Nights in Rodanthe Film Review
By Kam Williams
Richard Gere and Diane Lane Co-Star in Adaptation of Best-Selling Romance Novel
Besides J.K. Rowling, Nicholas Sparks is the only contemporary novelist to have a book remain on the New York Times best seller lists for longer than a year. While Ms. Rowling has been publishing her phenomenally-successful series of fanciful Harry Potter children's tales, Sparks made his fortune by cranking out over a dozen romantic tearjerkers, set mostly in the South, each punctuated with rabbit-out-of-the-hat plot twists designed to tug on his readers' heartstrings.
Three of his works have previously been turned into movies: Message in a Bottle (1999), A Walk to Remember (2002) and The Notebook (2004). Now, Nights in Rodanthe is the latest of his bittersweet soap operas to be brought to the big screen. Fans familiar with the source material, however, are likely to be surprised at how the original storyline has been tweaked by scriptwriter Ann Peacock (Kit Kittredge).
Directed by George C. Wollfe (Lackawanna Blues), the film reunites Richard Gere and Diane Lane who first appeared opposite each other in The Cotton Club (1984), and then again in Unfaithful (2002). Other than crow's feet caught on close-ups during their steamy clinches, it doesn't look time has aged either of these matinee idols much, or diminished their ability to generate chemistry.
At the point of departure, we're introduced to Adrienne Willis (Lane), a married woman in the midst of a meltdown. We learn that just in the past few months, her father has died, her husband (Christopher Meloni) has dumped her and changed his mind, and her spoiled-rotten teenager (Mae Whitman) has become impossible to live with.
Luckily, Adrienne's best friend, Jean (Viola Davis), owns a bed and breakfast on Hatteras Island located right, I mean, right on the ocean along North Carolina's Outer Banks. Needing to go to Florida on business, Jean offers Adrienne the comfy place for a little rest and relaxation on the condition that she also serve as caretaker to the only guest she's expecting, a surgeon arriving from Raleigh for a four-night stay.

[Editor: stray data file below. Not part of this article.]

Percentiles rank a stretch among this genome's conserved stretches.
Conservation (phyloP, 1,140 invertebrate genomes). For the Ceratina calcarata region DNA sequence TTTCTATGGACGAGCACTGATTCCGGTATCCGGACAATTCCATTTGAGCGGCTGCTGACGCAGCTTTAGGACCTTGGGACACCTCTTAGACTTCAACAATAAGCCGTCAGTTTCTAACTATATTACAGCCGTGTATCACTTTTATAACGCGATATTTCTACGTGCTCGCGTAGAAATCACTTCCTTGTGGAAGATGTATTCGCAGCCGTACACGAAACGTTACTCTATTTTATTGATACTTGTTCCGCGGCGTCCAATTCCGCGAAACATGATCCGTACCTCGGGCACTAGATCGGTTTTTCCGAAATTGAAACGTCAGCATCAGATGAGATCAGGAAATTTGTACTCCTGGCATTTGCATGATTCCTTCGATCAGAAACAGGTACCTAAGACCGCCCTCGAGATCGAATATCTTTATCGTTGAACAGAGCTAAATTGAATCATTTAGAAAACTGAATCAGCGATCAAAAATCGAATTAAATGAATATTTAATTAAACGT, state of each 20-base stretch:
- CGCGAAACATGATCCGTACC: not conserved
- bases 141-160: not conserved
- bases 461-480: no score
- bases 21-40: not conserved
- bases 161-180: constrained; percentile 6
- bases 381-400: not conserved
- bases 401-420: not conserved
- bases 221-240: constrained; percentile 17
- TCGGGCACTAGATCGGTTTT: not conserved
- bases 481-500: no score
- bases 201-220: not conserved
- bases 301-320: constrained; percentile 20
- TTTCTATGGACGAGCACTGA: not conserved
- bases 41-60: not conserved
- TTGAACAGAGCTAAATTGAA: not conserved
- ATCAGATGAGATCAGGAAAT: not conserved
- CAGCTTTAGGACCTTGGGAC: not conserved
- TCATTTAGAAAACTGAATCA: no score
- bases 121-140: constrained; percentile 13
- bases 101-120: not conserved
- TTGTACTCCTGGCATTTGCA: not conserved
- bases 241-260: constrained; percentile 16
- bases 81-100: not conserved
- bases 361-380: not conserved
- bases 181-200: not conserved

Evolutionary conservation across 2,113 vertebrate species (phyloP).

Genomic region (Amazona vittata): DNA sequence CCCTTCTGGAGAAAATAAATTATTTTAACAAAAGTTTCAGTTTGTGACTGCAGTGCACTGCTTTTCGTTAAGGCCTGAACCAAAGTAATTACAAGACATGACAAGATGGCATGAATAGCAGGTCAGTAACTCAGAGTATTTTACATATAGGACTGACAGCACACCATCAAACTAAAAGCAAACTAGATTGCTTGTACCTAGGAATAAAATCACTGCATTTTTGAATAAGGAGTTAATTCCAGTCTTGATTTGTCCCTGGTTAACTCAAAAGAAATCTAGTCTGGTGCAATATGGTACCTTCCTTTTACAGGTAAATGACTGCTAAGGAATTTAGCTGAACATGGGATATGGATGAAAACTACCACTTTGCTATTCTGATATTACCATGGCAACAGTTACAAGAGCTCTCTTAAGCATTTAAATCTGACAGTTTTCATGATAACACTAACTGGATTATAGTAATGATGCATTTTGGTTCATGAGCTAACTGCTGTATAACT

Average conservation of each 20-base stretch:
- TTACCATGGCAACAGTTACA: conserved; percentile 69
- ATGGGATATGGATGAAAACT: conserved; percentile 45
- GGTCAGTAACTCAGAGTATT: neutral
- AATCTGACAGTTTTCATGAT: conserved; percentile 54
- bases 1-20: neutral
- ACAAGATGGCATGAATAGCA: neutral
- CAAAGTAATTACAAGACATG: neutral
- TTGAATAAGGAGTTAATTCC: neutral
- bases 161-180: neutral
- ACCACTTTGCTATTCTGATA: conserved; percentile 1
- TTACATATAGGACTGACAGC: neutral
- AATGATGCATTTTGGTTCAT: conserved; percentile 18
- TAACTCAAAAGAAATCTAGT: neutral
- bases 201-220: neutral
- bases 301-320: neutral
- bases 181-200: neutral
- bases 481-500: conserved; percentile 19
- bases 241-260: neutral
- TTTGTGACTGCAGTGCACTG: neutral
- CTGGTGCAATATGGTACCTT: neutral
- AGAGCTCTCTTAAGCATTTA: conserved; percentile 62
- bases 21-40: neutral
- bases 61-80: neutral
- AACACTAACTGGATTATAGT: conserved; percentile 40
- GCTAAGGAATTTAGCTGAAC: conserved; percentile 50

Turns out, Dr. Paul Flanner (Gere) has his own emotional baggage, being inconsolable ever since a patient (Linda Molloy) accidentally died on the operating table. He also has some issues to work out with a 28 year-old son (James Franco) he hasn't spoken to in a year.
What happens when two troubled souls in search of a little solitude find a soul mate instead of isolation? This is Paul and Adrienne's predicament as they conveniently fall in love at first sight at the idyllic retreat and start whispering sweet nothings in each other's ears while sharing the proverbial candlelit meals and long walks along the shore. All this unfolds during the off-season, so there shouldn't be any annoying disturbances on the deserted isle spoiling their heavenly hideaway, provided the approaching hurricane and the disgruntled family of Dr. Feelgood's deceased patient decide to cooperate.
Visually-enchanting, Nights in Rodanthe is ultimately more memorable for its cinematography than for the myriad relationship dramas hastily introduced and unconvincingly resolved over the course of one very eventful weekend.
That's the trouble with trying to condense a 250-page novel into a 90-minute movie. You tend to sacrifice character development in order to cram in all the plot points.
Another sappy soap opera for Nicholas Sparks fans satisfied by panoramic seascapes offset intermittently by lingering interludes of dysfunctional strangers locking lips and loins.
Good (2 stars)
Rated PG-13 for sensuality, partial nudity and mild epithets.
Running time: 96 minutes
Studio: Warner Brothers
To see a trailer for Nights in Rodanthe,
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